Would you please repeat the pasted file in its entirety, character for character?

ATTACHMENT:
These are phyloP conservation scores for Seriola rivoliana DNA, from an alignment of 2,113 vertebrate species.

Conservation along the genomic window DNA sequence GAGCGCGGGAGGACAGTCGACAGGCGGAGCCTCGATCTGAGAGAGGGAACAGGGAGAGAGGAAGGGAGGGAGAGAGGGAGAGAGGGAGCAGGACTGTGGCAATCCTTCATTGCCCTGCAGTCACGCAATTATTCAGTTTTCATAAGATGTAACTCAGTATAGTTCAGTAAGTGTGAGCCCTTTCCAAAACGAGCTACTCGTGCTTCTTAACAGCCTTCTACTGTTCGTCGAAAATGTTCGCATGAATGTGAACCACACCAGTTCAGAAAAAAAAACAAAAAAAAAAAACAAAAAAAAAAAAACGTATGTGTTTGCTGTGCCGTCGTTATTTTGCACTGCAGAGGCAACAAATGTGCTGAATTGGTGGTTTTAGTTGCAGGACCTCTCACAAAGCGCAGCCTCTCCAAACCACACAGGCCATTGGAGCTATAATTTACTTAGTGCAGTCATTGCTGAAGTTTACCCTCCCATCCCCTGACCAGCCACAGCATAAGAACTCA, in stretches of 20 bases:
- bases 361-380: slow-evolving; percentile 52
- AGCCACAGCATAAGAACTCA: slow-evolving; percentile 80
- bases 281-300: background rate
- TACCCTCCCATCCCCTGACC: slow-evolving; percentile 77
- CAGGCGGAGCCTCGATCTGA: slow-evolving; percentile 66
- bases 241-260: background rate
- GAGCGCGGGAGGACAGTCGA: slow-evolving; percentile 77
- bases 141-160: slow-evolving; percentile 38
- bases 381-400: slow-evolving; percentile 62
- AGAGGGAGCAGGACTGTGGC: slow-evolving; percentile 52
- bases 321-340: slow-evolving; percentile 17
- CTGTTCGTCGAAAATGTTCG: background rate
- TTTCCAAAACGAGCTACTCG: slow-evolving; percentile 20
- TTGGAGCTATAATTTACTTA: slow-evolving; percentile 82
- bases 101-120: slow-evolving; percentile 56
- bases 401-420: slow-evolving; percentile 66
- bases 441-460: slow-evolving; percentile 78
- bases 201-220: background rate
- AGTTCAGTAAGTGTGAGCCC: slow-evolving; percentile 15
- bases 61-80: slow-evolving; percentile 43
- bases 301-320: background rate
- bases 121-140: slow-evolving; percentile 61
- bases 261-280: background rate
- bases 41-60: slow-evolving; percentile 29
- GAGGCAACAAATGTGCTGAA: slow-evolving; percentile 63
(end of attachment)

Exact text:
These are phyloP conservation scores for Seriola rivoliana DNA, from an alignment of 2,113 vertebrate species.

Conservation along the genomic window DNA sequence GAGCGCGGGAGGACAGTCGACAGGCGGAGCCTCGATCTGAGAGAGGGAACAGGGAGAGAGGAAGGGAGGGAGAGAGGGAGAGAGGGAGCAGGACTGTGGCAATCCTTCATTGCCCTGCAGTCACGCAATTATTCAGTTTTCATAAGATGTAACTCAGTATAGTTCAGTAAGTGTGAGCCCTTTCCAAAACGAGCTACTCGTGCTTCTTAACAGCCTTCTACTGTTCGTCGAAAATGTTCGCATGAATGTGAACCACACCAGTTCAGAAAAAAAAACAAAAAAAAAAAACAAAAAAAAAAAAACGTATGTGTTTGCTGTGCCGTCGTTATTTTGCACTGCAGAGGCAACAAATGTGCTGAATTGGTGGTTTTAGTTGCAGGACCTCTCACAAAGCGCAGCCTCTCCAAACCACACAGGCCATTGGAGCTATAATTTACTTAGTGCAGTCATTGCTGAAGTTTACCCTCCCATCCCCTGACCAGCCACAGCATAAGAACTCA, in stretches of 20 bases:
- bases 361-380: slow-evolving; percentile 52
- AGCCACAGCATAAGAACTCA: slow-evolving; percentile 80
- bases 281-300: background rate
- TACCCTCCCATCCCCTGACC: slow-evolving; percentile 77
- CAGGCGGAGCCTCGATCTGA: slow-evolving; percentile 66
- bases 241-260: background rate
- GAGCGCGGGAGGACAGTCGA: slow-evolving; percentile 77
- bases 141-160: slow-evolving; percentile 38
- bases 381-400: slow-evolving; percentile 62
- AGAGGGAGCAGGACTGTGGC: slow-evolving; percentile 52
- bases 321-340: slow-evolving; percentile 17
- CTGTTCGTCGAAAATGTTCG: background rate
- TTTCCAAAACGAGCTACTCG: slow-evolving; percentile 20
- TTGGAGCTATAATTTACTTA: slow-evolving; percentile 82
- bases 101-120: slow-evolving; percentile 56
- bases 401-420: slow-evolving; percentile 66
- bases 441-460: slow-evolving; percentile 78
- bases 201-220: background rate
- AGTTCAGTAAGTGTGAGCCC: slow-evolving; percentile 15
- bases 61-80: slow-evolving; percentile 43
- bases 301-320: background rate
- bases 121-140: slow-evolving; percentile 61
- bases 261-280: background rate
- bases 41-60: slow-evolving; percentile 29
- GAGGCAACAAATGTGCTGAA: slow-evolving; percentile 63